Navigation Links
MU establishes National Botanical Research Center
Date:10/8/2010

COLUMBIA, Mo. Americans spend $25 billion a year on dietary supplement products such as herbs and other botanicals. While the Nutrition Business Journal forecasts that sales of botanical dietary supplements will increase by about 19 percent over the next five years, scientists still don't know the precise properties that make certain plants helpful or harmful to humans. Now, with a new $7.5 million grant from the National Institutes of Health, University of Missouri researchers have created a National Botanical Research Center to answer these questions.

"Despite their widespread use, the safety and efficacy of these products have not been adequately studied," said Dennis Lubahn, principal investigator of the project, director of the center at MU and a professor of biochemistry and child health in the School of Medicine and the College of Agriculture, Food and Natural Resources.

MU's Center for Botanical Interaction Studies will focus on five different plants and their abilities to aid in the prevention of strokes and prostate cancer, as well as improve resistance to infectious diseases. Garlic, elderberries and soy are among the botanicals that will be studied.

Grace Sun, professor of biochemistry, pathology and anatomical sciences and a member of the MU Interdisciplinary Neuroscience Program, will lead a team of neuroscientists to investigate how botanicals may suppress stroke damage in the brain. The brain consumes 20 percent of circulating oxygen in our body and uses oxygen for many reactions, Sun said.

"Plants contain an array of chemicals that help our bodies cope with oxygen and oxidative stress," said Kevin Fritsche, a project leader for the grant and professor of animal sciences, nutritional sciences and molecular microbiology and immunology in the MU School of Medicine and College of Agriculture, Food and Natural Resources. "Oxygen is essential for life, but when it's handled inappropriately by the body's cells, oxygen can have damaging toxic effects to body function and lead to disease."

A team of more than 20 human, animal and plant scientists at MU will study how the botanicals use antioxidant properties to protect people from disease.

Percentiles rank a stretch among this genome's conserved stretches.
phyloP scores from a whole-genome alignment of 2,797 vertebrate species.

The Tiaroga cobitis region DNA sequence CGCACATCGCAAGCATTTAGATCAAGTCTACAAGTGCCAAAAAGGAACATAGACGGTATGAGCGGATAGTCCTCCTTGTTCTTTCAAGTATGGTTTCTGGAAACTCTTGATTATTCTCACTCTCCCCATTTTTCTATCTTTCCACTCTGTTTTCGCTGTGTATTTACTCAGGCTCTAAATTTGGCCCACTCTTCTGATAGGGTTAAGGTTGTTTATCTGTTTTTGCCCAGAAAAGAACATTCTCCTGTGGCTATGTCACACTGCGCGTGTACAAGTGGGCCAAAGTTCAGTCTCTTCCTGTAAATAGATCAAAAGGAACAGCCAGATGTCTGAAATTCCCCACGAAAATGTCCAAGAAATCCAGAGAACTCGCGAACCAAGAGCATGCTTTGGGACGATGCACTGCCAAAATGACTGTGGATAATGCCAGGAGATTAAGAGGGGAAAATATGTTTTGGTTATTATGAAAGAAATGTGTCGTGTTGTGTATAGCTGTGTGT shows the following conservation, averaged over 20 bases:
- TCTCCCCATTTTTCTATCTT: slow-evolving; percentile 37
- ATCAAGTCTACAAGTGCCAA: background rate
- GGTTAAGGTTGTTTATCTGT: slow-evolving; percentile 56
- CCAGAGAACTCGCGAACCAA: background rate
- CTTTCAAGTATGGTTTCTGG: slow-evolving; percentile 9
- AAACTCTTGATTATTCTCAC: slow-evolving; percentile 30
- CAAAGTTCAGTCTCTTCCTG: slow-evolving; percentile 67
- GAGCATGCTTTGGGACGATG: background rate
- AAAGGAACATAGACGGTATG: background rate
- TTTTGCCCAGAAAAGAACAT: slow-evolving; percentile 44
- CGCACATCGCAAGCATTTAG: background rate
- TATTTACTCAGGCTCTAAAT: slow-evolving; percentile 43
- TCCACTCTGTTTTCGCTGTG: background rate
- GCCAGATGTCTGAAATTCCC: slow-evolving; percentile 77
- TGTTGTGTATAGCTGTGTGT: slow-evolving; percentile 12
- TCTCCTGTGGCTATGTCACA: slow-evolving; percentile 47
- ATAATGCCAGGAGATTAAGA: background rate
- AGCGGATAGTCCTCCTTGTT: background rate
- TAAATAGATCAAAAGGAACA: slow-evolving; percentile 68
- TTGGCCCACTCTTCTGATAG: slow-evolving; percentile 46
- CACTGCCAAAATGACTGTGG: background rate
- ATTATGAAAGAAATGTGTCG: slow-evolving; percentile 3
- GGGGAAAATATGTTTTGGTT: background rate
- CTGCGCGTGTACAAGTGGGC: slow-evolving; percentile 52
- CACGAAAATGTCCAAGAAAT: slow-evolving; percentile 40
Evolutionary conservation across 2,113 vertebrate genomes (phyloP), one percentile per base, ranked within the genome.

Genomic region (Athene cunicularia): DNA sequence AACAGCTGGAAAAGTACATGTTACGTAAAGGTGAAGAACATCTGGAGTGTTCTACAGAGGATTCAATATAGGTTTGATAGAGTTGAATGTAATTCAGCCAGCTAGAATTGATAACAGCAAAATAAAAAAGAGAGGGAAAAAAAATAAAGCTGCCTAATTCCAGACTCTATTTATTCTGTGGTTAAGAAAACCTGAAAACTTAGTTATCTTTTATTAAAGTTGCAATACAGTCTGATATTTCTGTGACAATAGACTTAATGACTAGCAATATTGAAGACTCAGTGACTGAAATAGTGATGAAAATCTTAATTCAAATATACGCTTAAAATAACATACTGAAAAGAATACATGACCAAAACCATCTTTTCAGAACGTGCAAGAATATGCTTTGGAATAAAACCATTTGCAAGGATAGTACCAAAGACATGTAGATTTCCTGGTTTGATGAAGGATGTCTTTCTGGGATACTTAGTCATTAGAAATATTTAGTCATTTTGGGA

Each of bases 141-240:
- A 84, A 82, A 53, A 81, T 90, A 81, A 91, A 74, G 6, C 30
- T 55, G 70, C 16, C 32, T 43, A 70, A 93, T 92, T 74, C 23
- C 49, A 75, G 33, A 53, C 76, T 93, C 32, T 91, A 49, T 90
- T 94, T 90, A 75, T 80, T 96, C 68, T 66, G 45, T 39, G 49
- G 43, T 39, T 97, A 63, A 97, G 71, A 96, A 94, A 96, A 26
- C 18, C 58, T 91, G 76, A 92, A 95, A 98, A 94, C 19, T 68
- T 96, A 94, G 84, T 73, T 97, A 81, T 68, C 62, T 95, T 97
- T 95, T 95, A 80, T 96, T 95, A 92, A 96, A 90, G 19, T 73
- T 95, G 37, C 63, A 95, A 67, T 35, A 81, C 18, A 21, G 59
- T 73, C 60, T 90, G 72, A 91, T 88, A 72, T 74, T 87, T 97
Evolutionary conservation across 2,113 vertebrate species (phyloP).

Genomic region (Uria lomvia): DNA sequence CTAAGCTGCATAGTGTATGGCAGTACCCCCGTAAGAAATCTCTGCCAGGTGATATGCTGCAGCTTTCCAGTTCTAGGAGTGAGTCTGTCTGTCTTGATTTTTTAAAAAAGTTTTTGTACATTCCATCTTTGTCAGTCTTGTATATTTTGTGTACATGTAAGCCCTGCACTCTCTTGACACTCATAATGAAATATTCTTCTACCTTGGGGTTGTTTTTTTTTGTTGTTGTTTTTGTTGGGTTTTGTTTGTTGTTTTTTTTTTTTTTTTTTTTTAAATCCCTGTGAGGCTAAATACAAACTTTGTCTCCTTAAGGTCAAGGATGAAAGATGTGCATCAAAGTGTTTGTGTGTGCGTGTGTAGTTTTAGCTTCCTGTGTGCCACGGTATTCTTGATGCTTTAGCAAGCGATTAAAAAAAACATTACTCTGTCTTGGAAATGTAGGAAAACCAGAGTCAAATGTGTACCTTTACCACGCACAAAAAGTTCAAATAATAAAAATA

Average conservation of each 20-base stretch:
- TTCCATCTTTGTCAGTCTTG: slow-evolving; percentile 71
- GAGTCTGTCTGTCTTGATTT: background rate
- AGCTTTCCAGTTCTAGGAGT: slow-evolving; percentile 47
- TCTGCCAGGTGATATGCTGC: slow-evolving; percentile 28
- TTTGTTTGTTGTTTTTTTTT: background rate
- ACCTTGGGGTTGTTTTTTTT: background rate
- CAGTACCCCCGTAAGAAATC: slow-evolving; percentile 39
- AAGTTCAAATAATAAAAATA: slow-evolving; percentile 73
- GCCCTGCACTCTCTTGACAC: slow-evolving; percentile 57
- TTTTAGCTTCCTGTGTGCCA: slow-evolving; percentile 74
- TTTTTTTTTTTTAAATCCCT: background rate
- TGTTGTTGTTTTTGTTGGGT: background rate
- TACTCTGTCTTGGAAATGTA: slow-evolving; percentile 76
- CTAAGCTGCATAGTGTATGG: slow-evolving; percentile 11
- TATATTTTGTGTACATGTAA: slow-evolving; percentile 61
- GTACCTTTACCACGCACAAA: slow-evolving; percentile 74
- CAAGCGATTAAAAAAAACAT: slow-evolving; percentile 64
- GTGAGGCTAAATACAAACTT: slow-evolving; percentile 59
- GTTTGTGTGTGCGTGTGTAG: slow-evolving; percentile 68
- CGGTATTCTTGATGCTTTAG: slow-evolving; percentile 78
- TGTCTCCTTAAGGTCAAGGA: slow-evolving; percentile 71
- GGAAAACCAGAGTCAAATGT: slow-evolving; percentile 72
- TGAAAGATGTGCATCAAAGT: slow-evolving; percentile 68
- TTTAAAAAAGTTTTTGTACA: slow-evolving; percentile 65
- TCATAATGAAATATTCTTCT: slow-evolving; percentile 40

Because the potency of wild plants can vary, researchers at MU and elsewhere are cultivating their own. MU is cultivating 600 types of soybean seeds to study different concentrations of the same compounds in the plants and how they might work to prevent prostate cancer. MU also is growing 60 types of elderberries to study the plant's possible role in boosting the immune system against infection and fighting cancer and inflammation in the body. Lubahn said there may be variations in individual plants that will make a difference in how well they fight disease.


'/>"/>

Contact: Christian Basi
BasiC@missouri.edu
573-882-4430
University of Missouri-Columbia
Source:Eurekalert

Related biology news :

1. Genome comparison of ants establishes new model species for molecular research
2. DFG establishes 12 new research training groups
3. Covance Establishes New Discovery & Translational Services Group
4. Covance Establishes New Discovery & Translational Services Group
5. Innovalight Establishes New Record With Silicon Ink Solar Cells
6. DFG establishes 10 new research units
7. TGen Drug Development establishes European footprint
8. March of Dimes establishes 2 new perinatal bioethics awards
9. MU research team establishes family tree for cattle, other ruminants
10. $29.4 million grant establishes CTSI at NYU in partnership with Health and Hospitals Corporation
11. The last supper of the hominids establishes the times they lived at the sites
Post Your Comments:
*Name:
*Comment:
*Email:
(Date:3/29/2017)... , March 29, 2017  higi, the health IT ... North America , today announced a ... the acquisition of EveryMove. The new investment and acquisition ... of tools to transform population health activities through the ... data. higi collects and secures data today ...
(Date:3/24/2017)... March 24, 2017 The Controller General of Immigration ... Abdulla Algeen have received the prestigious international IAIR Award for ... Continue Reading ... ... Deputy Controller Abdulla Algeen (small picture on the right) have received the ...
(Date:3/23/2017)... -- Research and Markets has announced the addition of ... Industry Forecast to 2025" report to their offering. ... The Global Vehicle Anti-Theft ... 8.8% over the next decade to reach approximately $14.21 billion by ... and forecasts for all the given segments on global as well ...
Breaking Biology News(10 mins):
(Date:10/10/2017)... ... October 10, 2017 , ... San Diego-based team building ... corporate rebranding initiative announced today. The bold new look is part of a ... company moves into a significant growth period. , It will also expand its service ...
(Date:10/10/2017)... Philadelphia, PA (PRWEB) , ... October 10, 2017 ... ... University City Science Center’s FirstHand program has won a US2020 STEM Mentoring Award. ... accept the award for Excellence in Volunteer Experience from US2020. , US2020’s mission ...
(Date:10/10/2017)... Oct. 10, 2017 International research firm Parks Associates ... speak at the TMA 2017 Annual Meeting , October 11 in ... the residential home security market and how smart safety and security products ... Parks Associates: Smart ... "The residential security market ...
(Date:10/10/2017)... ... October 10, 2017 , ... ... process optimization firm for the life sciences and healthcare industries, announces a presentation ... San Francisco. , The presentation, “Automating GxP Validation for Agile Cloud Platforms,” will ...
Breaking Biology Technology: